Profile: Alexei Navalny, Russian anti-corruption activist

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(Original post at Tremr)

Alexei Navalny, a lawyer, activist, and prominent figure in the Russian anti-corruption movement, was one of over 1,000 people arrested for protesting the Kremlin on Monday. The Russia Day rally escalated after a location change; Navalny reported that no company would rent the protesters a stage or sound equipment after orders from the mayor’s office, and moved the rally to Moscow’s main Tverskaya street.

Although most have been released, several protesters including opposition leader Ilya Yashin have been sentenced to 15 days in prison. At least two protesters have been charged with assaulting police officers, offences which carry a maximum sentence of 10 years.

Navalny himself has been sentenced to 30 days in prison for organising the protests. The lawyer was arrested outside of his flat before he could reach the Moscow protests, and tweeted a picture of officers outside his apartment with the caption “Happy Russia Day!”

A member of the Russian Opposition Coordination Council and the Leader of the Progress Party, Navalny has organised large scale protests against corruption to promote democracy in Russia.

The tech-savvy activist is known for his appeal to young Russians, financial activism, and publication of potentially incriminating documents.

Navalny’s anti-corruption activism began in 2008, when he purchased stocks in major Russian oil and gas companies. As a minority shareholder, Navalny probed potential corruption in the companies and promoted transparency.

Since 2010, Navalny has published the financial documents of several prominent Russian organisations and politicians on his LiveJournal blog and personal website, navalny.com. The materials have indicated potential corruption in the construction of the Eastern Siberia-Pacific Oil pipeline , in real-estate dealsbetween the Russian and Ukrainian governments, and of prominent officials such as Igor Shuvalov and Alexander Bastrykin.

In 2011, Navalny criticised Vladimir Putin’s party United Russia in a now notorious radio interview, deeming it “a party of crooks and thieves.” The slogan was popularised during the 2011 Russian legislative election, in which United Russia lost 77 seats in the State Duma but retained its absolute majority with 238 seats.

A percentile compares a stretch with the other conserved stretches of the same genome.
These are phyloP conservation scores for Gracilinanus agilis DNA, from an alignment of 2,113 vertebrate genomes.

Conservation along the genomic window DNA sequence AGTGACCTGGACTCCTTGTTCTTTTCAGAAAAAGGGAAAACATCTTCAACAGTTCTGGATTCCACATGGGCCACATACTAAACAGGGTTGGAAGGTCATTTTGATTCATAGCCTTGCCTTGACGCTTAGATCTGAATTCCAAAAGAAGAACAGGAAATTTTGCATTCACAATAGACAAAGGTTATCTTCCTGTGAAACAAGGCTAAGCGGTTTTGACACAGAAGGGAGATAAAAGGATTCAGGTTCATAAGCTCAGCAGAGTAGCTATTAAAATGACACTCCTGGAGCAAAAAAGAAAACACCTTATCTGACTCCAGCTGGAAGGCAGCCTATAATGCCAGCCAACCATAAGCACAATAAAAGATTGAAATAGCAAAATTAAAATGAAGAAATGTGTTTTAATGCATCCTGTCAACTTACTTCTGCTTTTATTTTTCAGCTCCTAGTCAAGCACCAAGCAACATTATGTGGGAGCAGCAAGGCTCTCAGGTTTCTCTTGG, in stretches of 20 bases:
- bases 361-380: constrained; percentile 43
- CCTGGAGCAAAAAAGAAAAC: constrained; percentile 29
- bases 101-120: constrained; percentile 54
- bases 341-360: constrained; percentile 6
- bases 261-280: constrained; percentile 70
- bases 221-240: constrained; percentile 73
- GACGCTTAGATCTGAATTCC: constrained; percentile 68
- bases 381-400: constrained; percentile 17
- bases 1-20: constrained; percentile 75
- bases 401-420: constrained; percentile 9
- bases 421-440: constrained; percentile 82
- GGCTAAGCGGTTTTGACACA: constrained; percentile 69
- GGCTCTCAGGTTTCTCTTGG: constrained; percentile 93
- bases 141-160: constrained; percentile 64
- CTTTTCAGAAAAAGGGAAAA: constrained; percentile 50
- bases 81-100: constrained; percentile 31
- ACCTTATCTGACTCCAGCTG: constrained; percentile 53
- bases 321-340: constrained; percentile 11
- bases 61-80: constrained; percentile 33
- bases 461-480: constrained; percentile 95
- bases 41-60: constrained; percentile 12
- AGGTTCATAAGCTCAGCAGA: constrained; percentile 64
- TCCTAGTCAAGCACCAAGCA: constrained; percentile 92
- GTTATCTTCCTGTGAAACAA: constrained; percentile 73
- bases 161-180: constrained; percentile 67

Navalny created the Anti-Corruption Foundation in 2011, marking a shift from financial activism to political activism. Navalny is also the founder and leader of Progress Party, which stands on a platform of decentralised power, a reduction in presidential powers, and ending censorship.

In 2013, Navalny came second in the Moscow mayoral election with 27.2% of the vote. He was beaten by incumbent Sergei Sobyanin, an ally and appointee of Vladimir Putin, but Navalny’s support exceeded expectations despite a lack of media coverage.

Navalny’s activism has not been without personal cost. On several occasions, charges have been brought against Navalny in an apparent attempt to smear him, with little evidence available to justify them. His brother Oleg was  sentenced to three and a half years in prison in 2014, a move that Navalny interpreted as a form of psychological warfare. Navalny himself was given a suspended sentence for the same duration.

In April 2017, Navalny suffered a chemical burn to his eye after zelyonka, a dye otherwise known as brilliant green, was thrown in his face. Russian authorities are yet to find the anonymous culprit, but brilliant green has been used against other prominent anti-Putin critics such as Andrey Yurov and members of the band Pussy Riot.

In recent months, Navalny has once again proved a formidable opponent to Vladimir Putin and United Russia. On March 26th , Navalny organised a series of rallies across Russia to protest corruption, in which over 1,000 people were arrested.

The Anti-Corruption Foundation launched the campaign  He is Not Dimon To You against Prime Minister Dmitry Medvedev in March 2017, accusing the former President of corruption.  The video produced by the campaign amassed a million views within two days of its upload, and now has over 23 million hits.

Navalny has announced his intent to run for the Russian Presidency in 2018, but is likely to be obstructed due to the embezzlement charge against him. Vladimir Putin has not yet announced his candidacy, but is expected to run for a second six year term.

Liberals should not, however, embrace Navalny’s politics without further examination.

The activist described himself as a “nationalist democrat” in 2011, and his potential links to ethnic nationalism are well-documented. Until 2012, Navalny participated in the Russian March , an event that unites Russian nationalists of all political persuasions.

Since 2013, Navalny has downplayed his nationalist politics; that Navalny could simultaneously be heralded as a defender of liberalism whilst such links exist is testament to the paradoxes at the heart of Russia. What is clear, however, is that Alexei Navalny has the potential to radically reshape the Russian political landscape.

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